How do we create a hierarchal structures in our model? One approach is with the use of block definition diagrams! These diagrams are great as they are used at any level of system decomposition. Let’s try to do this with our Security System model, but first some definitions.
Hierarchal Structures and Levels
The different hierarchal levels of decomposition are System, Subsystem, Component and Part.
A system is commonly described as the integration of subsystem components and or part in the pursuit to achieve a common goal or Mission.
A subsystem is an integrated set of components or parts which perform a separate function.
A component is a system element that is comprised of multiple parts that can only be identified as a single item.
A part is the lowest hierarchy level of a system that supports or satisfies the functionality of a component.
Modeling Hierarchal Structures
For our Security System, we will create our system blocks in the ‘System Elements’ package under ‘Structure & Interface’.
Let’s right click on our ‘System Elements’ package, ‘Create Element’ and search for ‘System’.
We will select the ‘System’ block. And name it ‘Security System’.
Now our Security System will have a variety of subsystems. We can create these the same way that we created our ‘Security System’ block.
Let’s create 5 subsystem blocks.
Let’s help our Stakeholders understand what our Security System decomposition looks like.
We will do this by creating a Block Definition Diagram. This diagram details the relationships between our blocks.
Let’s right click on our ‘Security System’ block, ‘Create Diagram’, and ‘SysML Block Definition Diagram’.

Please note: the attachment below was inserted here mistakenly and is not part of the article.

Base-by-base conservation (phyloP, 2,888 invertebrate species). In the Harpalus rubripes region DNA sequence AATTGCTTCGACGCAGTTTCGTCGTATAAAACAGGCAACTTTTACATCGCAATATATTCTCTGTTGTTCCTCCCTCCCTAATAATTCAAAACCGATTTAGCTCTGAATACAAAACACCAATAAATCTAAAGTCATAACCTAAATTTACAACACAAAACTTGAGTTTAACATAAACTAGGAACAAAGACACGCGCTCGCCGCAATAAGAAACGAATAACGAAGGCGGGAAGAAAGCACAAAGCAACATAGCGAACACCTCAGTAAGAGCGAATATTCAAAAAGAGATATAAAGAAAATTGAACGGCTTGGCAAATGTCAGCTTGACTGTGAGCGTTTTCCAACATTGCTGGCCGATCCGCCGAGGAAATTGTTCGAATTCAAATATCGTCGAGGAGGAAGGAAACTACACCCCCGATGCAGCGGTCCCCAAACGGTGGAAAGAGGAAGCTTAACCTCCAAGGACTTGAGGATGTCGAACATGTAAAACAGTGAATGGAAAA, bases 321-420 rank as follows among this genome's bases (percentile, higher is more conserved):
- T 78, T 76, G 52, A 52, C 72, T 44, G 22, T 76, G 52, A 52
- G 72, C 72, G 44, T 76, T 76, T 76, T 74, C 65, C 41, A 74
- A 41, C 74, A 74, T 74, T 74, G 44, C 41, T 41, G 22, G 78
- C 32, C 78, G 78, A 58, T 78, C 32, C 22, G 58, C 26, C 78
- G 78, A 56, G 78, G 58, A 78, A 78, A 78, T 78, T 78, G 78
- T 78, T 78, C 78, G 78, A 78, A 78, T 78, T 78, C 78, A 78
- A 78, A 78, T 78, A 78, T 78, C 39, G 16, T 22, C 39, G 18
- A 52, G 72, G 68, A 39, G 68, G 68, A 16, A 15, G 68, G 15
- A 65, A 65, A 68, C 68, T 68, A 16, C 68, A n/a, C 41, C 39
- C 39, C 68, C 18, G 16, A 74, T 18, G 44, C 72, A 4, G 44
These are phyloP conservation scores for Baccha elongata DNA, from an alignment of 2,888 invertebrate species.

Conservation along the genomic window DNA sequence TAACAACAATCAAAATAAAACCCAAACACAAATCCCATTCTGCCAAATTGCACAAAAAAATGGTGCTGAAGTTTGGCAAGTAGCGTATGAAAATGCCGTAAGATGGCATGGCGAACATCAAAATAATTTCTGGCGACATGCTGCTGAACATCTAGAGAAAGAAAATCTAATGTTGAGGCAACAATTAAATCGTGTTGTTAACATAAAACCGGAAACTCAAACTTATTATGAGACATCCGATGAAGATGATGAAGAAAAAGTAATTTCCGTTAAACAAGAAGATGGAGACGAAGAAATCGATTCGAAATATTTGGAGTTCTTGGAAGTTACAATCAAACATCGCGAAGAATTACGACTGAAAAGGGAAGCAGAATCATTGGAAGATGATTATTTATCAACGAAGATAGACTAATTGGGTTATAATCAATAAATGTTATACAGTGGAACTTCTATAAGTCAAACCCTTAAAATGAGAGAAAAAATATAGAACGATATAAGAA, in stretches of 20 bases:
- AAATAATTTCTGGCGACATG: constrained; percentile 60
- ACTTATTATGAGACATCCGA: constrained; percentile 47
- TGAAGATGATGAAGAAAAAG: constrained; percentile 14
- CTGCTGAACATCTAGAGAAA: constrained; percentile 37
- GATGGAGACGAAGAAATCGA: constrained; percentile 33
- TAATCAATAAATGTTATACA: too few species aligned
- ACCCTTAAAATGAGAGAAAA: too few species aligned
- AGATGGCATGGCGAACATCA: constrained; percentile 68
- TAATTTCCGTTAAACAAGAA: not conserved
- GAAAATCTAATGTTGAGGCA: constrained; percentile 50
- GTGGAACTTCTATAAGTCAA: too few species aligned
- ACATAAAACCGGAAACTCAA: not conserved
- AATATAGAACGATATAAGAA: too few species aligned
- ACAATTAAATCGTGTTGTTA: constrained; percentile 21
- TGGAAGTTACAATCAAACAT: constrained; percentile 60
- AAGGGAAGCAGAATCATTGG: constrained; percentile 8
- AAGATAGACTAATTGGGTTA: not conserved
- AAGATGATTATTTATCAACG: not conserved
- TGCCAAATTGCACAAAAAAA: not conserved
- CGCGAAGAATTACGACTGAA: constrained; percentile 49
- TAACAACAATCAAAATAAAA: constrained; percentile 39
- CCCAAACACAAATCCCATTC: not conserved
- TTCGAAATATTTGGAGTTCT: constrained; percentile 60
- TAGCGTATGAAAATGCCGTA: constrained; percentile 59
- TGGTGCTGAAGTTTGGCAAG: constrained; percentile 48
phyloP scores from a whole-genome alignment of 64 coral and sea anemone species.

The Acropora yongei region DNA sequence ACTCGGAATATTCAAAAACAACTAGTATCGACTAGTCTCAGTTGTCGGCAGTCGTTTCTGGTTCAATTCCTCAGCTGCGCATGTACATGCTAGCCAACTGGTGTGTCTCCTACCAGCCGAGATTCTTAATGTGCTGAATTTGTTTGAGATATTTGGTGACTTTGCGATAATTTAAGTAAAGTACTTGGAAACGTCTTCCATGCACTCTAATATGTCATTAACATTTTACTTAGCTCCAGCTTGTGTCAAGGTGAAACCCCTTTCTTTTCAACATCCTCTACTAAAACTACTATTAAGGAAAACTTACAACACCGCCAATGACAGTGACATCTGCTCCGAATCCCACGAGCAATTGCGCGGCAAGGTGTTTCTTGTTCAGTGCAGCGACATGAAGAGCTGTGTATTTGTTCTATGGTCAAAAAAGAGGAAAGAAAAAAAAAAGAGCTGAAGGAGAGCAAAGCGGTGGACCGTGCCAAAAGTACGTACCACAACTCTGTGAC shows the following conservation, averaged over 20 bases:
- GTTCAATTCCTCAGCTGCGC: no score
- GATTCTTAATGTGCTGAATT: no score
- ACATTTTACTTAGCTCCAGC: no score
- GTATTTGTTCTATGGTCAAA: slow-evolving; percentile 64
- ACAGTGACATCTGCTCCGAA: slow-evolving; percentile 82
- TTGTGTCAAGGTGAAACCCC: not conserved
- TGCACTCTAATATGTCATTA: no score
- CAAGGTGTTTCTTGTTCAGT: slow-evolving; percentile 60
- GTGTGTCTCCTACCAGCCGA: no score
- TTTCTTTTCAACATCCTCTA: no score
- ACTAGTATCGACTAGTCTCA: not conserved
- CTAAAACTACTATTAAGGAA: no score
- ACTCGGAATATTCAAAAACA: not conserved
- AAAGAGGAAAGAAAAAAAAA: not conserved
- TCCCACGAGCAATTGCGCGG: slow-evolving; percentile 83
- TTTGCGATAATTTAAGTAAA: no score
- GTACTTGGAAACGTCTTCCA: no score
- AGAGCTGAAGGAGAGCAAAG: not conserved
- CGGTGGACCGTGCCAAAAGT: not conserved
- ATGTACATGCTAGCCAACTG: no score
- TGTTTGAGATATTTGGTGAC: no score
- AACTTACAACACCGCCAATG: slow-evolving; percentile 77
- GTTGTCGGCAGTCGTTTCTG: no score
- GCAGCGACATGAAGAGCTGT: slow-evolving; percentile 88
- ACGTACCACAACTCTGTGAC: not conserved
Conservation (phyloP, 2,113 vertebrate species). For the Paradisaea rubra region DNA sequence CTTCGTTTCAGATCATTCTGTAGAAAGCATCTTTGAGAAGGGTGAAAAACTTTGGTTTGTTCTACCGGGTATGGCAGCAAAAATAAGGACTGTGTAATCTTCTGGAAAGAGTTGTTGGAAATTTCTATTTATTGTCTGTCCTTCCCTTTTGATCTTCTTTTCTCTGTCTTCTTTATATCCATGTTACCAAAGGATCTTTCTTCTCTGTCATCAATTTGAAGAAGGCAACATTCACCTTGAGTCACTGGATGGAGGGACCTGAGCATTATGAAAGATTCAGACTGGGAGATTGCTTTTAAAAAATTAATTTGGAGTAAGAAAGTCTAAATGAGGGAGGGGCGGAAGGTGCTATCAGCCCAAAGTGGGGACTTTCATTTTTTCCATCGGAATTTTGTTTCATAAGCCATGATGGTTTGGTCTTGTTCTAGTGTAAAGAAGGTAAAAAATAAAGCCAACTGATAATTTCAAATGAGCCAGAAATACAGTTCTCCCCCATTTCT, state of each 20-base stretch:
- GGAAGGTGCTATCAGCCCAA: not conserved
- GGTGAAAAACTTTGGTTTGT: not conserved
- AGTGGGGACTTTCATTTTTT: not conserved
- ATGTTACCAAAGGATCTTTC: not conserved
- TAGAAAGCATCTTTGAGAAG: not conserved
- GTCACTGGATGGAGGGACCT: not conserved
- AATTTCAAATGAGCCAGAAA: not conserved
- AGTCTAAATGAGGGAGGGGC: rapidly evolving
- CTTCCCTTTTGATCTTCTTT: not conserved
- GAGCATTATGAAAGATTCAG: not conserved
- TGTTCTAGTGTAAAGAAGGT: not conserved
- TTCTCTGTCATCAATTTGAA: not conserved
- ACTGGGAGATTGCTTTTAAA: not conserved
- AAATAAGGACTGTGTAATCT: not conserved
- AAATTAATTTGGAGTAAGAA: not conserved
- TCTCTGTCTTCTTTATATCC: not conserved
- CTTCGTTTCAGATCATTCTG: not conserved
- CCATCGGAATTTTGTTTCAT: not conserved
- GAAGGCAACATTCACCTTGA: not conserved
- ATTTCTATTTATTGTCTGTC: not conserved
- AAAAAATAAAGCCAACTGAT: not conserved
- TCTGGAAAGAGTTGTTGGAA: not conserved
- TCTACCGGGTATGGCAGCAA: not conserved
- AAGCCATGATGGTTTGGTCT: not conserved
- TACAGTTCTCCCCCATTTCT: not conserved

Ok now let’s grab our system and subsystem blocks and pull them over onto our newly created diagram.
From our previous Use Case analysis we came up with a few Use Cases that can help with determining what some of our subsystems should be.
We had Activate System, Deactiviate System, Monitor System, Restore System, Remotely Monitor System, and Trigger Sensor.
In order to Activate and Deactivate the Security System, we will need a subsystem that provides a way to set those controls. So we will create a ‘Control Subsystem’.
Since we also identified Use Cases for Monitoring, Remotely Monitoring and Trigger Sensors; we will also need a ‘Monitoring Subsystem’.
So both these subsystems will most likely require a power source in order to operate.
Although we didn’t capture a Use Case for power, we can still make the logical leap and include a ‘Power Subsystem’.
Our ‘Trigger Sensor’ Use Case is sending an alert to our ‘Monitor’ Use Case. So we will need a mechanism to satisfy this.
Let’s also create an ‘Alert Subsystem’.
Removing Model Elements
Looks like we won’t be needing this extra subsystem block here.
So let’s delete it from our diagram and since we most likely won’t need it in the rest our model, we can also delete it in our ‘Containment Tree’.
The subsystem is now permanently removed from the model.
Now that we’ve created these subsystems, how do we show that the ‘Security System’ requires these subsystems in order to function.
We can do this by creating Compositional relationships between the ‘Security System’ and each subsystem.
Let’s click on ‘Directed Compositional’ relationship in our toolbar here.
Select the ‘Security System’ block as our parent and then select the ‘Control Subsystem’ block to finish creating the relationship.
Recall from our Use Cases development that we used the ‘Sticky Button’ to create multiple relationships. We’ll do the same thing here. And then hit the ‘Escape’ button on our keyboard to finish.